Butchart Gardens is probably the best known Victoria attraction. They were planted in the early 20th century in what used to be a limestone quarry. While this sounded ‘nice’, I knew it would not be my best use of nearly $30, so I was going to skip it, but Mrs. H insisted on taking me there.
We had a wonderful time and I greatly enjoyed myself, more than I would have had I gone on my own since Mrs. H was able to tell the names of a lot of the flowers.
My favourite gardens were the Japanese and the Sunken and my least favourite was the Italian. I like Japanese gardens because they feel very natural for all their formality, with soft ground covers, ponds with bridges, and rocky paths. The Sunken Garden was a formidable feat of horticulture; transforming the lunar landscape of a limestone query into a Technicolour world straight out of a fantasy. I don’t like Italian gardens because they are too stiff and formal, very hard with stone underfoot and statues all around.
These are the best pictures I took:
angeliques (type of tulip)
trillium (the provincial flower of Ontario)
the snail fountain
you walk along this dark path only to emerge…
in a whole new world! I was *awed*!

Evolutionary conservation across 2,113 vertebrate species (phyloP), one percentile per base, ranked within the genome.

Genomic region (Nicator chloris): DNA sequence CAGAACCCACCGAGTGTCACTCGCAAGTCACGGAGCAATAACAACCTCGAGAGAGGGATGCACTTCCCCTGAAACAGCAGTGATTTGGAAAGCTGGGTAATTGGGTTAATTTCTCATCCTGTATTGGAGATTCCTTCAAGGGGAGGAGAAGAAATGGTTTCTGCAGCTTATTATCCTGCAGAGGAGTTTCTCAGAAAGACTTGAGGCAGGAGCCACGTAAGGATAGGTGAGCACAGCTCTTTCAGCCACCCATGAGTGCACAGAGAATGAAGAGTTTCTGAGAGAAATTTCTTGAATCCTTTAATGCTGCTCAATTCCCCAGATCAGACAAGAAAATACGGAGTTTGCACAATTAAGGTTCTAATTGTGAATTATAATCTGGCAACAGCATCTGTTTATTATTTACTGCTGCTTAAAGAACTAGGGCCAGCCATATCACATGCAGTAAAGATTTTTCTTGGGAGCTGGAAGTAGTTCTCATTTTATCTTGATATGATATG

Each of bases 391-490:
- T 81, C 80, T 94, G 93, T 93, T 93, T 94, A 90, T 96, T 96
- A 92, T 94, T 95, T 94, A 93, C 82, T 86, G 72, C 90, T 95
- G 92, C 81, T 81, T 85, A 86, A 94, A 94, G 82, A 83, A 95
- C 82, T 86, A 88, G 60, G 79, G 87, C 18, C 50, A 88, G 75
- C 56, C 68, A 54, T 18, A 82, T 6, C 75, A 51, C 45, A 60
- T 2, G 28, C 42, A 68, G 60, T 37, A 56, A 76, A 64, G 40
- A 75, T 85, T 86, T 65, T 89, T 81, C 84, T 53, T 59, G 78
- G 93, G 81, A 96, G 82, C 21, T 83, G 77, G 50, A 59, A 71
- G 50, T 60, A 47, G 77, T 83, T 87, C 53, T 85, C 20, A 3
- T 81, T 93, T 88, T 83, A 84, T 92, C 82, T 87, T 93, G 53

this chimney is all that is left of the cement factory that used to be on the property
these are wire animals covered with moss
checkered or snake lilies; the petals have a snakeskin pattern
more moss-covered wire animals
a moss-covered wire frog
look closely; this yellow tulip has a red petal!
the frog fountain
approaching the entrance to the Japanese garden
the two ravens were breaking off twigs to build their nest
these lamps made me smile
a wall of bamboo
another frog fountain, this time at the star pond
Mr. and Mrs. Mallard taking a nap in the star pond
entrance to the Italian garden
Visiting Butchart Gardens was a pleasant way to wile away a few hours, but it still feels way overpriced to me, impressed as I was by the way the old quarry was completely transformed.